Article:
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The early ‘90s were when significant improvements to the esthetics and mechanical properties of composite resins occurred. The introduction of microhybrids, which combined the strength of larger-particle macrofills and the polishability of the smaller-particle microfills, addressed concerns that tooth-colored fillings weren;t suitable in the posterior. These “universal” composites began to fill the shelves at dental practices.

In the early 1990s, three-step total-etch adhesive systems revolutionized adhesive dentistry.20 The dentin was etched with phosphoric acid, then rinsed. Next, the primer was added before the final layer of resin was laid on top. By the end of the ‘90s, however, two-step self-etch systems had come to market as well.

By the early 2000s, composite resins were challenging amalgam as the preferred materials for direct restorations, although amalgam was still widely used around the world. With the introduction of nanofills and nanohybrids, the esthetics and mechanical properties continued to improve. The particle size (which is often as small as 20 nm) allows the fillers in nanofills and nanohybrids to come together and function as larger particles, which increases the strength and wear resistance of these composites as well as enhances their polishability.21 By the mid-2000s, resin composites with a silorane base were introduced that presented less polymerization shrinkage.

Today, advances in composite resins have made them far superior to the composites that were first used in dentistry. With the introduction of nanotechnology and improvements in translucency, composites have improved mechanical properties and esthetic outcomes. Bonding systems have developed as well, making composite restorations last longer than their predecessors and challenging amalgam’s claim on being the longer-lasting restoration.

The dental industry and materials science have made many advances over the last 70 years. With the 2020s beginning next year, one can only wonder, what will they think of next?

References

1. Schulein, DDS, MS, Thomas M. “Significant Events in the History of Operative Dentistry.” Journal of the History of Dentistry (2005) 53:2, pp. 63-72. From Web. www.facuchard.org. 9 April 2019: < https://www.fauchard.org/system/publications/attachments/000/000/027/original/The-History-of-Operative-Dentistry.pdf>.

2. Ibid.

3. “History of Dentistry Timeline.” www.ada.org. Web. 9 April 2019. < https://www.ada.org/en/about-the-ada/ada-history-and-presidents-of-the-ada/ada-history-of-dentistry-timeline>.

4. Ibid.

5. Bayne, MS, PhD, Stephen. C. “Beginnings of the dental composite revolution.” JADA (2013) 144(8); pp. 880-884. Form Web. Jada.ada.org. Web. 9 April 2019. Web. https://jada.ada.org/article/S0002-8177(14)60507-9/fulltext.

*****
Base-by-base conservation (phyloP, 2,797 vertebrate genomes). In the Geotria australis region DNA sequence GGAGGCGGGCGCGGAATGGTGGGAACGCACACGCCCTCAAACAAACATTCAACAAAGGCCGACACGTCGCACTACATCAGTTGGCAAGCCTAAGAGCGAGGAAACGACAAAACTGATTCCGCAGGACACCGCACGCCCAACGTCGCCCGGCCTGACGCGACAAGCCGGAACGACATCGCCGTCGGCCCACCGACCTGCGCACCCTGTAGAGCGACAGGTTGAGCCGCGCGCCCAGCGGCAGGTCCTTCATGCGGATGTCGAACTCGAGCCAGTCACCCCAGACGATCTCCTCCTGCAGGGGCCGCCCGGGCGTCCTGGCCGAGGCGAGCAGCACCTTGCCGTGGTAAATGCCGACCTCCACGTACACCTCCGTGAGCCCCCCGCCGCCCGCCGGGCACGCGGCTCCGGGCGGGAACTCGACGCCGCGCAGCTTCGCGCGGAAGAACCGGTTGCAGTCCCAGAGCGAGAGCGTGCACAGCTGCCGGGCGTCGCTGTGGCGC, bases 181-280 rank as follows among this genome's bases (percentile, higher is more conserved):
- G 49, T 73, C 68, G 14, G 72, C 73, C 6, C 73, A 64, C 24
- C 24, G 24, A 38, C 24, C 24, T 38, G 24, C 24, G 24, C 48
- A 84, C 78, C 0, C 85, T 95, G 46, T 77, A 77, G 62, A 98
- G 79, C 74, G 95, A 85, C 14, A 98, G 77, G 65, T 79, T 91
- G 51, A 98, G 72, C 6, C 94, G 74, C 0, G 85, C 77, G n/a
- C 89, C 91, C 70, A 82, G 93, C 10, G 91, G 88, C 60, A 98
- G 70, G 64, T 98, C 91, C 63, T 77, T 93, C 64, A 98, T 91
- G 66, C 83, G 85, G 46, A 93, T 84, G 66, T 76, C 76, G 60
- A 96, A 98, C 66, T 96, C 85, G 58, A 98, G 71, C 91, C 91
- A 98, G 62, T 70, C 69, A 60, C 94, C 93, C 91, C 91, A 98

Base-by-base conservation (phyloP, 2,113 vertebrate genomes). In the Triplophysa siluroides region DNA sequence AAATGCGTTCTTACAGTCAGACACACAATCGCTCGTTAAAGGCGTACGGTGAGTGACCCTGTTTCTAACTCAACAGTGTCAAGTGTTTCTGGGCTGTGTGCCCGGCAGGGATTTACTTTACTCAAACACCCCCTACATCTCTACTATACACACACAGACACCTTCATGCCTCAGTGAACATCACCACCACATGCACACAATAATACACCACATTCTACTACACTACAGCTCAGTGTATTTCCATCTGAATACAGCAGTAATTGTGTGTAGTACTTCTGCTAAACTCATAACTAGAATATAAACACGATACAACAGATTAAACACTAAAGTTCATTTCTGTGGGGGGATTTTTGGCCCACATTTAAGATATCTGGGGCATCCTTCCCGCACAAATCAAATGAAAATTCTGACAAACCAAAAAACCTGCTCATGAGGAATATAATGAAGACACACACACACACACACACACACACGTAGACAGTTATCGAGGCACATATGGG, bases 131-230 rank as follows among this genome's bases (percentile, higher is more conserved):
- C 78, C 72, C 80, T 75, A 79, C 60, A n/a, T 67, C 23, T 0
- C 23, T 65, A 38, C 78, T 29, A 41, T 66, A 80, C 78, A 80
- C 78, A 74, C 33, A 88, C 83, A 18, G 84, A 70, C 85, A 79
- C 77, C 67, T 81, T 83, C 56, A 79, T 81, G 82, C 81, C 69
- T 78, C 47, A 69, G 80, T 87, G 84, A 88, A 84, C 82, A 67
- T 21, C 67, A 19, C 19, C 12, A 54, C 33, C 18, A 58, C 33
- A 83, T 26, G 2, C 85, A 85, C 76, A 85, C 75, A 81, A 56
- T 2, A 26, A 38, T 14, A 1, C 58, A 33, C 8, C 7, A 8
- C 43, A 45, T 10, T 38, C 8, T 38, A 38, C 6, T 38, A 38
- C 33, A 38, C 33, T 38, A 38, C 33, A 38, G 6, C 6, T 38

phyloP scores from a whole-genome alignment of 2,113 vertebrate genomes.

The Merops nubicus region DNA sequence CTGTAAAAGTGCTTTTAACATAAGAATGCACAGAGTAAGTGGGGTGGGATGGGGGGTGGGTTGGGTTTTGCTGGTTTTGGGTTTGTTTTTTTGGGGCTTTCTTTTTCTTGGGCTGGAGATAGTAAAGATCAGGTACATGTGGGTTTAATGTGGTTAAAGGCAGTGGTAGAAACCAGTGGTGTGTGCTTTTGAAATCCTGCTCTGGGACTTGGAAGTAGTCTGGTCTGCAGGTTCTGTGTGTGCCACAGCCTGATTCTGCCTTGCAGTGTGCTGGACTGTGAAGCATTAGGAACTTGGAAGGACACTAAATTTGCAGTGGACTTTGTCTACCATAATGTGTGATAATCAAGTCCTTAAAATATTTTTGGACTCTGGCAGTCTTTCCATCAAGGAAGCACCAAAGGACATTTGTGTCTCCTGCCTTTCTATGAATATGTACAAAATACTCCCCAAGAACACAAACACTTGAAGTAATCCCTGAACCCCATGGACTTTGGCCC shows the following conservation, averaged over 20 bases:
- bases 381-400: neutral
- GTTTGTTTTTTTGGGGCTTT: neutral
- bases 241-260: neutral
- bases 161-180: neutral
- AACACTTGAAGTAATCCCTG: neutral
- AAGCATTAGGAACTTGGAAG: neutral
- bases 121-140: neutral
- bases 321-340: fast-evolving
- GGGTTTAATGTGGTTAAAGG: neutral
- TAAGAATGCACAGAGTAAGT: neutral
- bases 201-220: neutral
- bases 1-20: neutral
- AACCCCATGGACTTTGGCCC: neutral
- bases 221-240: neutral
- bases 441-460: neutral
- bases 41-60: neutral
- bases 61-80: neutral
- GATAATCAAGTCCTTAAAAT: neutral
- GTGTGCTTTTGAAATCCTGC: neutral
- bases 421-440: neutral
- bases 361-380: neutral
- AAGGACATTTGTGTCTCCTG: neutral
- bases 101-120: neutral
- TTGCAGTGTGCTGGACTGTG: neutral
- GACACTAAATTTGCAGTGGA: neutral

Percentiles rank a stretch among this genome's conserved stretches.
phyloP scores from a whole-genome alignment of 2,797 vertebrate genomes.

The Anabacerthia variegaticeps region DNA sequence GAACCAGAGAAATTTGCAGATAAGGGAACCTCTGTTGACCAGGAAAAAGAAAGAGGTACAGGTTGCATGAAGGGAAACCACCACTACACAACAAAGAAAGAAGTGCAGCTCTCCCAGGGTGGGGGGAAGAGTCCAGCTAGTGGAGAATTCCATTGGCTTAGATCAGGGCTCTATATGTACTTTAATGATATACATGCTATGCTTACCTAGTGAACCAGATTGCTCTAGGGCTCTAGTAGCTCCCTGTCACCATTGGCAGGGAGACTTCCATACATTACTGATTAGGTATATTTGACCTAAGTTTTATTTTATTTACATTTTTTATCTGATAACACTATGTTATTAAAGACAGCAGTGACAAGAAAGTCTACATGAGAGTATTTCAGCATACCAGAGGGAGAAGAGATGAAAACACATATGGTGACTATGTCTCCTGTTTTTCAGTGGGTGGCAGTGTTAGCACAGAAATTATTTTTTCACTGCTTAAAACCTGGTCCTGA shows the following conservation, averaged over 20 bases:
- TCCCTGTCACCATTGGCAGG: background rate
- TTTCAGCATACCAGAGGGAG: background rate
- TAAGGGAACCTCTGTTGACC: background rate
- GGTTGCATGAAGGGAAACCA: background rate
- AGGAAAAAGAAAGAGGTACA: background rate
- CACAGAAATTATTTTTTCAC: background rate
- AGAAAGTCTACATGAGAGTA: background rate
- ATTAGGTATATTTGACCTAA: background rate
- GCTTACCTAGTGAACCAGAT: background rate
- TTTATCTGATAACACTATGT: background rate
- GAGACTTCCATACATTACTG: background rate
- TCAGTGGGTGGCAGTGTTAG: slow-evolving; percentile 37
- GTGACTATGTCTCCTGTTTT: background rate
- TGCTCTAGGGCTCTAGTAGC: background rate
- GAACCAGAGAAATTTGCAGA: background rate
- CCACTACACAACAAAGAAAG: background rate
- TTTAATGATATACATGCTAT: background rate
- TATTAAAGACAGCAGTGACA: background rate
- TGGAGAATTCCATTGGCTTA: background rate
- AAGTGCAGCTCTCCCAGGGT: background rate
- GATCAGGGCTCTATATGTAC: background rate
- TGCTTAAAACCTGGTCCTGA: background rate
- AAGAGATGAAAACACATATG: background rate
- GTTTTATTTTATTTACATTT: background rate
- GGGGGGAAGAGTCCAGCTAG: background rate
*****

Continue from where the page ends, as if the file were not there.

6. Schulein, DDS, MS, Thomas M. “Significant Events in the History of Operative Dentistry.” Journal of the History of Dentistry (2005) 53:2, pp. 63-72. From Web. www.facuchard.org. 9 April 2019: < https://www.fauchard.org/system/publications/attachments/000/000/027/original/The-History-of-Operative-Dentistry.pdf>.

7. Ibid.

8/ Wilson, Alan D. “Glass-Ionomer Cement-Origins, Development and Future.” Clinical Materials. (1991) 7: 275-282 Form Web: www.ncbi.nlm.nih.gov. 9 April 2019. <https://www.ncbi.nlm.nih.gov/pubmed/10149142>.

9. Bayne, MS, PhD, Stephen. C. “Beginnings of the dental composite revolution.” JADA (2013) 144(8); pp. 880-884. Form Web. Jada.ada.org. Web. 9 April 2019. Web. https://jada.ada.org/article/S0002-8177(14)60507-9/fulltext.

10. Ibid.

11. Wilson, Alan D. “Glass-Ionomer Cement-Origins, Development and Future.” Clinical Materials. (1991) 7: 275-282 Form Web: www.ncbi.nlm.nih.gov. 9 April 2019. <https://www.ncbi.nlm.nih.gov/pubmed/10149142>.

12. Ibid.

13. Schulein, DDS, MS, Thomas M. “Significant Events in the History of Operative Dentistry.” Journal of the History of Dentistry (2005) 53:2, pp. 63-72. From Web. www.facuchard.org. 9 April 2019: < https://www.fauchard.org/system/publications/attachments/000/000/027/original/The-History-of-Operative-Dentistry.pdf>.

14. Ibid.

15. Ibid.

16. Ibid.

17. Ibid.

18. Sofan, Eshrak et al. “Classification review of dental adhesive systems: from the IV generation to the universal type.” Annali di stomatologia vol. 8,1 1-17. 3 Jul. 2017, doi:10.11138/ads/2017.8.1.001.

19. Sidhu, S. (2011), Glass‐ionomer cement restorative materials: a sticky subject?. Australian Dental Journal, 56: 23-30. doi:10.1111/j.1834-7819.2010.01293.x

20. Sofan, Eshrak et al. “Classification review of dental adhesive systems: from the IV generation to the universal type.” Annali di stomatologia vol. 8,1 1-17. 3 Jul. 2017, doi:10.11138/ads/2017.8.1.001.

21. Lavigne, Courtney. “Dental Composites: Types and Recommendations.” Speareducation.com. Web. 13 December 2018. Web. < http://www.speareducation.com/spear-review/2017/01/dental-composites-in-2017-what-to-look-for-and-what-to-get>.